Like himself in his theoretical excess, Bataille’s characters are exhibitionists. The young couple fornicate and urinate in front of the girl’s aged mother; they seduce a beautiful, deranged neighbor in an impressively narrated lightning-storm scene. The deranged neighbor is committed to a mental institution, from which they help her escape only for her to kill herself. With a compulsive, if demented, logic, they have sex next to her dead body. Then they flee to Spain, where they seduce a priest in a church, forcing him to use bodily rather than symbolic fluids in a mockery of the eucharist; it is also in Spain that they witness the goring of the matador, whose organs the demented Simone refuses to let go to waste.
Roland Barthes argued that L’histoire is not mere pornography. It does not just string together a series of sexual episodes, but is a symbolic realization of the transgressive, other-connecting sexual mind. Bataille, in a postscript to his tale, admits that parts of the book were autobiographical, that he was conceived by a blind father and jerked off naked at night next to his mother’s corpse.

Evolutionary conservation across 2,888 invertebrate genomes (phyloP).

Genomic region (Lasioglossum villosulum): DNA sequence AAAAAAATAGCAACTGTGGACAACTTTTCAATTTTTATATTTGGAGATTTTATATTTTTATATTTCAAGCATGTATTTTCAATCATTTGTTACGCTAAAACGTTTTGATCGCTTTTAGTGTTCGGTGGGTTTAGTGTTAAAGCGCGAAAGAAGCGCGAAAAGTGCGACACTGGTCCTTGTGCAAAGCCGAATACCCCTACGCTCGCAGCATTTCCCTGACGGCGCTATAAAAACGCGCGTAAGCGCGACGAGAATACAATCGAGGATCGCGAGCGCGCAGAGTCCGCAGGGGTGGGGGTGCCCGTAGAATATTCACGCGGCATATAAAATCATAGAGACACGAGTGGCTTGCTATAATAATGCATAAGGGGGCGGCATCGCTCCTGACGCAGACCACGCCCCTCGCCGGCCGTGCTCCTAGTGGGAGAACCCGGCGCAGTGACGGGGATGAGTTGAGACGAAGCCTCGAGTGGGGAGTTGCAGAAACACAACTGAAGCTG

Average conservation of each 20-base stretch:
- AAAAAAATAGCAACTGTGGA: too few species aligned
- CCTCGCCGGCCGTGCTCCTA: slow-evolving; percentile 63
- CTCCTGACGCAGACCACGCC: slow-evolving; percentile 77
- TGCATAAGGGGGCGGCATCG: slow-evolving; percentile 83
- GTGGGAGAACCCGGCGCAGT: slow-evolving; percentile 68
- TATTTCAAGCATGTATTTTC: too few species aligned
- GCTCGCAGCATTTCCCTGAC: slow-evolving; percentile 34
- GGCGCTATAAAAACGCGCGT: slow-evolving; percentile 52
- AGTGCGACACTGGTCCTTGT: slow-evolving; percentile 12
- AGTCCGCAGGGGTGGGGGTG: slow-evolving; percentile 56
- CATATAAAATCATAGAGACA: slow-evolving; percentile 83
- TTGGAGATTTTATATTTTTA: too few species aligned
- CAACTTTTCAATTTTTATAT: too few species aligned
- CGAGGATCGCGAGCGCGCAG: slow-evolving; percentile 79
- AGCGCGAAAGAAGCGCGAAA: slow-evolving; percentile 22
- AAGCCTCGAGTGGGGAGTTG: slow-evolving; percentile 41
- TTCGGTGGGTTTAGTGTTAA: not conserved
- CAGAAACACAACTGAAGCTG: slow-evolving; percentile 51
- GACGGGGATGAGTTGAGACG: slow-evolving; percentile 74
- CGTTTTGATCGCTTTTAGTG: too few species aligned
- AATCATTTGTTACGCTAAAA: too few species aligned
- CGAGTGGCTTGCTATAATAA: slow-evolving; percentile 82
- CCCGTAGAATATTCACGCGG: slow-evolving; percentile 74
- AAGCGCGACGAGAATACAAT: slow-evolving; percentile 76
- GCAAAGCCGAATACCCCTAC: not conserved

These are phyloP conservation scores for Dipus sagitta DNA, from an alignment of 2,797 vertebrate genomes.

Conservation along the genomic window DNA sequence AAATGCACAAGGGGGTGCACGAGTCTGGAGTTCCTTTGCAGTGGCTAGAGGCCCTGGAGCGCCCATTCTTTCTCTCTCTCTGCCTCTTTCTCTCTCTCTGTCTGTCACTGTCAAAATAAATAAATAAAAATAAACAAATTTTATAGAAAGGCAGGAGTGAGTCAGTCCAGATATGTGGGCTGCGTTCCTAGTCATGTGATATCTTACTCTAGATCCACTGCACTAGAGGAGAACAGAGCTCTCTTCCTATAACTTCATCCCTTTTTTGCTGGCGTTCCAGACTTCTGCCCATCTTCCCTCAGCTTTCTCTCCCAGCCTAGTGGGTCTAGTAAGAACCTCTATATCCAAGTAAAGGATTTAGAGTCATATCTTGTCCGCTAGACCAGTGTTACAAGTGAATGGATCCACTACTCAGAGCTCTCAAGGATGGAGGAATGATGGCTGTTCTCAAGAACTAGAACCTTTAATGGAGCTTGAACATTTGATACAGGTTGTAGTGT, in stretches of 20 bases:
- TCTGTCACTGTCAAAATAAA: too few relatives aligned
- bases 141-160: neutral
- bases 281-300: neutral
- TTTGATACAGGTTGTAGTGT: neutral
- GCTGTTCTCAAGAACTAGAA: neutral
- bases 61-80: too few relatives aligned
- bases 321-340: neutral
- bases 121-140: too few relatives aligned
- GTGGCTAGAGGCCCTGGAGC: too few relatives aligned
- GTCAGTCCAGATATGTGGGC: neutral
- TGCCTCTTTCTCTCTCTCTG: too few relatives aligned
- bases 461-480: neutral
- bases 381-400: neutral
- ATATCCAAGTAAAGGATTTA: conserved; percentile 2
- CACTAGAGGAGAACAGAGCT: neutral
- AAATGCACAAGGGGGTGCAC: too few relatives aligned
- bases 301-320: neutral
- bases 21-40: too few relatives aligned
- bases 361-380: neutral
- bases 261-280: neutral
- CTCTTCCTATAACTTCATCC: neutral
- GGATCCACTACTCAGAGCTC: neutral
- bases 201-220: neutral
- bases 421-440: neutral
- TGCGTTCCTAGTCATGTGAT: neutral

Bataille’s sexualization of reality is a study in perversion (from the Latin per, “away,” and vertere, “to turn”—thus “turning away”); it is a perversion, for example, a turning away and application of sexual energy to the wrong objects, when, in one of Sade’s fictions a son-in-law who promises to be chaste with a virgin bride-to-be and stops short of satisfying himself in the one way he most wishes—a Sadeian joke as, given the groom’s desire for anal sex, the virgin will quite likely become pregnant even as he exercises his would-be erotic prudence. But it is also a perversion of a perversion: Bataille’s insistence on transgressing, overturning, sullying, and sexualizing everything, while it is an affront to society and the proper, is also a perversion of the hypocrisy of preached but disobeyed moral strictures. It is a turning away from society’s turning away from sex. Therefore it becomes an embrace of the sexual, of excess as the milieu of the sexual, as that which by nature does not keep its colors within the lines, does not stay neatly within its boundaries. For Bataille nothing was impregnable and everything was impugned. Sex, like death, was a pathway to transcendence, to the unveiling of artificial boundaries, including those of rational thought and the disciplinary boundaries of academia. He stepped through the doorway of excess to rub shoulders with the infinite. He used writing not to make deductive arguments but to make fun of them. He wanted to come, not to a conclusion, but to ecstasy.